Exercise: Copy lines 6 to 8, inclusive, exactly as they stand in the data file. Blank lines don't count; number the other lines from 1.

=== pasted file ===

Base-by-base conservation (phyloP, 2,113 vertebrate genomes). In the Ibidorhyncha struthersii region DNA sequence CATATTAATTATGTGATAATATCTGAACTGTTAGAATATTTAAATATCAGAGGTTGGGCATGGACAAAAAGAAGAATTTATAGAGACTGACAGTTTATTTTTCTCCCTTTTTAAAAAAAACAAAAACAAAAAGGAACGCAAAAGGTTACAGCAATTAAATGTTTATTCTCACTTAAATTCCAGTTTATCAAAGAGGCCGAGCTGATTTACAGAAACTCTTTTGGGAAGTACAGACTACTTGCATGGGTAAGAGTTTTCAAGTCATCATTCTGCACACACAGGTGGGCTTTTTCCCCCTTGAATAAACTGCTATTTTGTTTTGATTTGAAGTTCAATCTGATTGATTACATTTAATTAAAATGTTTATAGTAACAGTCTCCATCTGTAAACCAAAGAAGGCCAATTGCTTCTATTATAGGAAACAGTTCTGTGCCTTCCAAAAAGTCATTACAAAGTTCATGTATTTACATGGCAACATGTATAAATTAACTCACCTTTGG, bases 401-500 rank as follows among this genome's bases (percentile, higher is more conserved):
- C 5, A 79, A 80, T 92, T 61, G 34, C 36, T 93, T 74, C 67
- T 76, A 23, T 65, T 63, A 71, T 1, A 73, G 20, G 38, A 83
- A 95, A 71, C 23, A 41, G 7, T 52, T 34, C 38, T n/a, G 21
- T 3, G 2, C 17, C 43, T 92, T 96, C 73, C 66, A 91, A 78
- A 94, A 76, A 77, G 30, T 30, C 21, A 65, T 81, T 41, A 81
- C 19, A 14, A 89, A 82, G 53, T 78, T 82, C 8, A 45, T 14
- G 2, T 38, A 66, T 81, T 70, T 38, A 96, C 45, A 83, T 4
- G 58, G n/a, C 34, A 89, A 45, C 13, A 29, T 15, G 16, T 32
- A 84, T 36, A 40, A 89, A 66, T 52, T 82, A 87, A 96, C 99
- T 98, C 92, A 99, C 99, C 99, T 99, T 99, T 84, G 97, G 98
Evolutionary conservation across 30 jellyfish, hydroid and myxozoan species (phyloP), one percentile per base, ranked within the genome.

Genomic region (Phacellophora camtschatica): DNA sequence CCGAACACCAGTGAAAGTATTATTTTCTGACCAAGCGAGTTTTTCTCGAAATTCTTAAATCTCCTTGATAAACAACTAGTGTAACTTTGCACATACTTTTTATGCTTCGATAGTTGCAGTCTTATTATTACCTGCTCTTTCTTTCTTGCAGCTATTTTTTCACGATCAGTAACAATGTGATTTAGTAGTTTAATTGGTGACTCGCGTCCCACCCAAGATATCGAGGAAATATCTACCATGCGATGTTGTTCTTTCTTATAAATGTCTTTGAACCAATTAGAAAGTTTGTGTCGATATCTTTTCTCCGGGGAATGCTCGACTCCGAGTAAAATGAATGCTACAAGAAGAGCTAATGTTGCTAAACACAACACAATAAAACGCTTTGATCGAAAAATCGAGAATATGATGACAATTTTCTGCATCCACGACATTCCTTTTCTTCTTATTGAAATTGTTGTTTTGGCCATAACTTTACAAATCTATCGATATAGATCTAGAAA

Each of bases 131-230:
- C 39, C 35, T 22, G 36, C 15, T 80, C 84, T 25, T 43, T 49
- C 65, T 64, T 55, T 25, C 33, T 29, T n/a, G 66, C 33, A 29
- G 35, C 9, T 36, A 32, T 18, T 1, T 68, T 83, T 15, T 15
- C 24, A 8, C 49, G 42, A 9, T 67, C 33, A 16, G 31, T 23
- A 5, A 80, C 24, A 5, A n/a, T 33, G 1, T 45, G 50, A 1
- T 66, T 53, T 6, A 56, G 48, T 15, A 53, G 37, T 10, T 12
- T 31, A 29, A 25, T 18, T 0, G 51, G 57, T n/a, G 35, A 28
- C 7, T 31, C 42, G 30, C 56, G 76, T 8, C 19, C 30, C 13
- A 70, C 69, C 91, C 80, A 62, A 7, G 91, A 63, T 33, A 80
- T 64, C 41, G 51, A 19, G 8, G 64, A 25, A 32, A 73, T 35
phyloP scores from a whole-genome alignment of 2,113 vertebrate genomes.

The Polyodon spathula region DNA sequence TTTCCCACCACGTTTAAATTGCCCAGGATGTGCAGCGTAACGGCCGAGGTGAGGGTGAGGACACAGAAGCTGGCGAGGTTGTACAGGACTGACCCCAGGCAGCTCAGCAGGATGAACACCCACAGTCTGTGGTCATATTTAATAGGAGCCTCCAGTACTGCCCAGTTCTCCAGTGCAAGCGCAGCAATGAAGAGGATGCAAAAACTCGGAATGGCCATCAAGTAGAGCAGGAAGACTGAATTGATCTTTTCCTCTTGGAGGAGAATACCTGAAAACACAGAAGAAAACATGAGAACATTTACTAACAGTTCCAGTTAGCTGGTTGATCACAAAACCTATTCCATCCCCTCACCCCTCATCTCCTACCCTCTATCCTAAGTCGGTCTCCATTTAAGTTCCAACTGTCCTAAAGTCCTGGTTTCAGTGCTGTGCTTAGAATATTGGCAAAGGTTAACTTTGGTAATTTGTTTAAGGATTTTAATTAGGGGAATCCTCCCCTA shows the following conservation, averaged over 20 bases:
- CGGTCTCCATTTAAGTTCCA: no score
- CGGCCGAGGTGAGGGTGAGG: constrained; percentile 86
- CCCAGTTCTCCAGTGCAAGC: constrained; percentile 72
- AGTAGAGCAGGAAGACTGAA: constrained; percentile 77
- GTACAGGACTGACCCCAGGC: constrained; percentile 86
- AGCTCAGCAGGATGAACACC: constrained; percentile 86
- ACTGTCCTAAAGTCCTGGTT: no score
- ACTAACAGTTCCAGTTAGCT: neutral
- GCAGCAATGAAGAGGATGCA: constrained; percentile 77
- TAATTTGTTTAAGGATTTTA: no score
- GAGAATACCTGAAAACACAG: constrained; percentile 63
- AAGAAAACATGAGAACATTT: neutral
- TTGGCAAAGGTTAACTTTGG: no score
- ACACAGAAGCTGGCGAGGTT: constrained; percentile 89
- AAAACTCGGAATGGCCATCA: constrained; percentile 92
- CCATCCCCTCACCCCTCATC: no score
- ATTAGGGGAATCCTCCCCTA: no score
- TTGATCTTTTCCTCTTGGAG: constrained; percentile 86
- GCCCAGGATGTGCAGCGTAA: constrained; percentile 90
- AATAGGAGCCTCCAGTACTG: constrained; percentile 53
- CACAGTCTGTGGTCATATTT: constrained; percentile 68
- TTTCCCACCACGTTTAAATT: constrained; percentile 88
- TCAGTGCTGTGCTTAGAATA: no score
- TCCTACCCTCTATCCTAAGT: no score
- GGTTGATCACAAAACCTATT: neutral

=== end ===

- A 94, A 76, A 77, G 30, T 30, C 21, A 65, T 81, T 41, A 81
- C 19, A 14, A 89, A 82, G 53, T 78, T 82, C 8, A 45, T 14
- G 2, T 38, A 66, T 81, T 70, T 38, A 96, C 45, A 83, T 4